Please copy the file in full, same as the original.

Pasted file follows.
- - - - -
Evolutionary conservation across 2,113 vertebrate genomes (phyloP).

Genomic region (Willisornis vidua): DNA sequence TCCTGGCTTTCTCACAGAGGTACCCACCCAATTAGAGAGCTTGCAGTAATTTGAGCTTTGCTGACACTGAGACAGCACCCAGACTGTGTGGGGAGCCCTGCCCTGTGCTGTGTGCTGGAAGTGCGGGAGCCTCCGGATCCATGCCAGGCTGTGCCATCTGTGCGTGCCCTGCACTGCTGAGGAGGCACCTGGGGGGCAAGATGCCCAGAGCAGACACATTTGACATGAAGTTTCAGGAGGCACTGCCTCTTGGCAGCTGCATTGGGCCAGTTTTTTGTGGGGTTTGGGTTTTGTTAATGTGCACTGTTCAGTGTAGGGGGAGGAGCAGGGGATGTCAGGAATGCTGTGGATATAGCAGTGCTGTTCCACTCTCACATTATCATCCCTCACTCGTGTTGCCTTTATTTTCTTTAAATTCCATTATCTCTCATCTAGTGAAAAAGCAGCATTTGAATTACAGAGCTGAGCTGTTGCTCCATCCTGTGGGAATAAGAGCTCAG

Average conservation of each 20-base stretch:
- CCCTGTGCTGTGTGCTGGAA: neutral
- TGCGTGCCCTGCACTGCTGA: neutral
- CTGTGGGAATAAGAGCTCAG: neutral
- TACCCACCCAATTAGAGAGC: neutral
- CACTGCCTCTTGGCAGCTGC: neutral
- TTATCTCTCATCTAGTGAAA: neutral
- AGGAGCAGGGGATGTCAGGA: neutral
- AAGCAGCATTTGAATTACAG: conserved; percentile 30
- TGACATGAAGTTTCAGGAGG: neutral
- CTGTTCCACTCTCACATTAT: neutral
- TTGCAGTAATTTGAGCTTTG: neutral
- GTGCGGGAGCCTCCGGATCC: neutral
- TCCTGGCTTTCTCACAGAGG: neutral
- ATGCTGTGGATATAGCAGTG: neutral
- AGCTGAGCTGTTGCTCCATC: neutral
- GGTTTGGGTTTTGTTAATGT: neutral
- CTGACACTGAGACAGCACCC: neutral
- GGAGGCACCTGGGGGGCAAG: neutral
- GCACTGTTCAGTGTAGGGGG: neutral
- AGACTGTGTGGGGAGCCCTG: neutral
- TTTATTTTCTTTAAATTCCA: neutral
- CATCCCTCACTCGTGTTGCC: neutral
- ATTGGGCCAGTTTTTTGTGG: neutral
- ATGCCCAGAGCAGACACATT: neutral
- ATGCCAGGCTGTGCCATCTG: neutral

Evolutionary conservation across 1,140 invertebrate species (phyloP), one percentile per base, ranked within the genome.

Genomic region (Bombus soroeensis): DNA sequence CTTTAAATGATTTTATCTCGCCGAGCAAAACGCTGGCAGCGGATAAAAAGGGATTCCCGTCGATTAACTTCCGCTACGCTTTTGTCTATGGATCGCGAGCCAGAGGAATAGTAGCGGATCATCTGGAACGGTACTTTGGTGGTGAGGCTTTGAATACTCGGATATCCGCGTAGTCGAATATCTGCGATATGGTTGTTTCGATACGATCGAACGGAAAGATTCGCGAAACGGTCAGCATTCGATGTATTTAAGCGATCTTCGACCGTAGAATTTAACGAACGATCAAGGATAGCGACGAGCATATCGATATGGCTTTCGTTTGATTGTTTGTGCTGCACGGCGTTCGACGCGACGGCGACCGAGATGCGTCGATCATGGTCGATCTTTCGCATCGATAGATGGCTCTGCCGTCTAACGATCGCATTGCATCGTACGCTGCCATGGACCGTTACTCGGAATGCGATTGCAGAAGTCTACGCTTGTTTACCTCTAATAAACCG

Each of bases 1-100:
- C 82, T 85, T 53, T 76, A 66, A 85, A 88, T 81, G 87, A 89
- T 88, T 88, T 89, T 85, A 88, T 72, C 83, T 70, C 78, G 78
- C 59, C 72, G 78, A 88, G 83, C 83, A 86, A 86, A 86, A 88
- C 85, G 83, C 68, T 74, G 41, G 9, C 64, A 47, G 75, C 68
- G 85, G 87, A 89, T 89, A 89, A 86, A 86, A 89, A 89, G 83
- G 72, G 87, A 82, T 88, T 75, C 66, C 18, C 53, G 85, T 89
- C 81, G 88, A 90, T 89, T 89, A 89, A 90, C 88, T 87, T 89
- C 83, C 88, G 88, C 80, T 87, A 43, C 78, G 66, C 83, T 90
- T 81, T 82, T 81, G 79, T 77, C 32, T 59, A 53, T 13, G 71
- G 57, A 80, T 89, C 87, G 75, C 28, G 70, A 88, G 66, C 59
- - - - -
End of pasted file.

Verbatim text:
Evolutionary conservation across 2,113 vertebrate genomes (phyloP).

Genomic region (Willisornis vidua): DNA sequence TCCTGGCTTTCTCACAGAGGTACCCACCCAATTAGAGAGCTTGCAGTAATTTGAGCTTTGCTGACACTGAGACAGCACCCAGACTGTGTGGGGAGCCCTGCCCTGTGCTGTGTGCTGGAAGTGCGGGAGCCTCCGGATCCATGCCAGGCTGTGCCATCTGTGCGTGCCCTGCACTGCTGAGGAGGCACCTGGGGGGCAAGATGCCCAGAGCAGACACATTTGACATGAAGTTTCAGGAGGCACTGCCTCTTGGCAGCTGCATTGGGCCAGTTTTTTGTGGGGTTTGGGTTTTGTTAATGTGCACTGTTCAGTGTAGGGGGAGGAGCAGGGGATGTCAGGAATGCTGTGGATATAGCAGTGCTGTTCCACTCTCACATTATCATCCCTCACTCGTGTTGCCTTTATTTTCTTTAAATTCCATTATCTCTCATCTAGTGAAAAAGCAGCATTTGAATTACAGAGCTGAGCTGTTGCTCCATCCTGTGGGAATAAGAGCTCAG

Average conservation of each 20-base stretch:
- CCCTGTGCTGTGTGCTGGAA: neutral
- TGCGTGCCCTGCACTGCTGA: neutral
- CTGTGGGAATAAGAGCTCAG: neutral
- TACCCACCCAATTAGAGAGC: neutral
- CACTGCCTCTTGGCAGCTGC: neutral
- TTATCTCTCATCTAGTGAAA: neutral
- AGGAGCAGGGGATGTCAGGA: neutral
- AAGCAGCATTTGAATTACAG: conserved; percentile 30
- TGACATGAAGTTTCAGGAGG: neutral
- CTGTTCCACTCTCACATTAT: neutral
- TTGCAGTAATTTGAGCTTTG: neutral
- GTGCGGGAGCCTCCGGATCC: neutral
- TCCTGGCTTTCTCACAGAGG: neutral
- ATGCTGTGGATATAGCAGTG: neutral
- AGCTGAGCTGTTGCTCCATC: neutral
- GGTTTGGGTTTTGTTAATGT: neutral
- CTGACACTGAGACAGCACCC: neutral
- GGAGGCACCTGGGGGGCAAG: neutral
- GCACTGTTCAGTGTAGGGGG: neutral
- AGACTGTGTGGGGAGCCCTG: neutral
- TTTATTTTCTTTAAATTCCA: neutral
- CATCCCTCACTCGTGTTGCC: neutral
- ATTGGGCCAGTTTTTTGTGG: neutral
- ATGCCCAGAGCAGACACATT: neutral
- ATGCCAGGCTGTGCCATCTG: neutral

Evolutionary conservation across 1,140 invertebrate species (phyloP), one percentile per base, ranked within the genome.

Genomic region (Bombus soroeensis): DNA sequence CTTTAAATGATTTTATCTCGCCGAGCAAAACGCTGGCAGCGGATAAAAAGGGATTCCCGTCGATTAACTTCCGCTACGCTTTTGTCTATGGATCGCGAGCCAGAGGAATAGTAGCGGATCATCTGGAACGGTACTTTGGTGGTGAGGCTTTGAATACTCGGATATCCGCGTAGTCGAATATCTGCGATATGGTTGTTTCGATACGATCGAACGGAAAGATTCGCGAAACGGTCAGCATTCGATGTATTTAAGCGATCTTCGACCGTAGAATTTAACGAACGATCAAGGATAGCGACGAGCATATCGATATGGCTTTCGTTTGATTGTTTGTGCTGCACGGCGTTCGACGCGACGGCGACCGAGATGCGTCGATCATGGTCGATCTTTCGCATCGATAGATGGCTCTGCCGTCTAACGATCGCATTGCATCGTACGCTGCCATGGACCGTTACTCGGAATGCGATTGCAGAAGTCTACGCTTGTTTACCTCTAATAAACCG

Each of bases 1-100:
- C 82, T 85, T 53, T 76, A 66, A 85, A 88, T 81, G 87, A 89
- T 88, T 88, T 89, T 85, A 88, T 72, C 83, T 70, C 78, G 78
- C 59, C 72, G 78, A 88, G 83, C 83, A 86, A 86, A 86, A 88
- C 85, G 83, C 68, T 74, G 41, G 9, C 64, A 47, G 75, C 68
- G 85, G 87, A 89, T 89, A 89, A 86, A 86, A 89, A 89, G 83
- G 72, G 87, A 82, T 88, T 75, C 66, C 18, C 53, G 85, T 89
- C 81, G 88, A 90, T 89, T 89, A 89, A 90, C 88, T 87, T 89
- C 83, C 88, G 88, C 80, T 87, A 43, C 78, G 66, C 83, T 90
- T 81, T 82, T 81, G 79, T 77, C 32, T 59, A 53, T 13, G 71
- G 57, A 80, T 89, C 87, G 75, C 28, G 70, A 88, G 66, C 59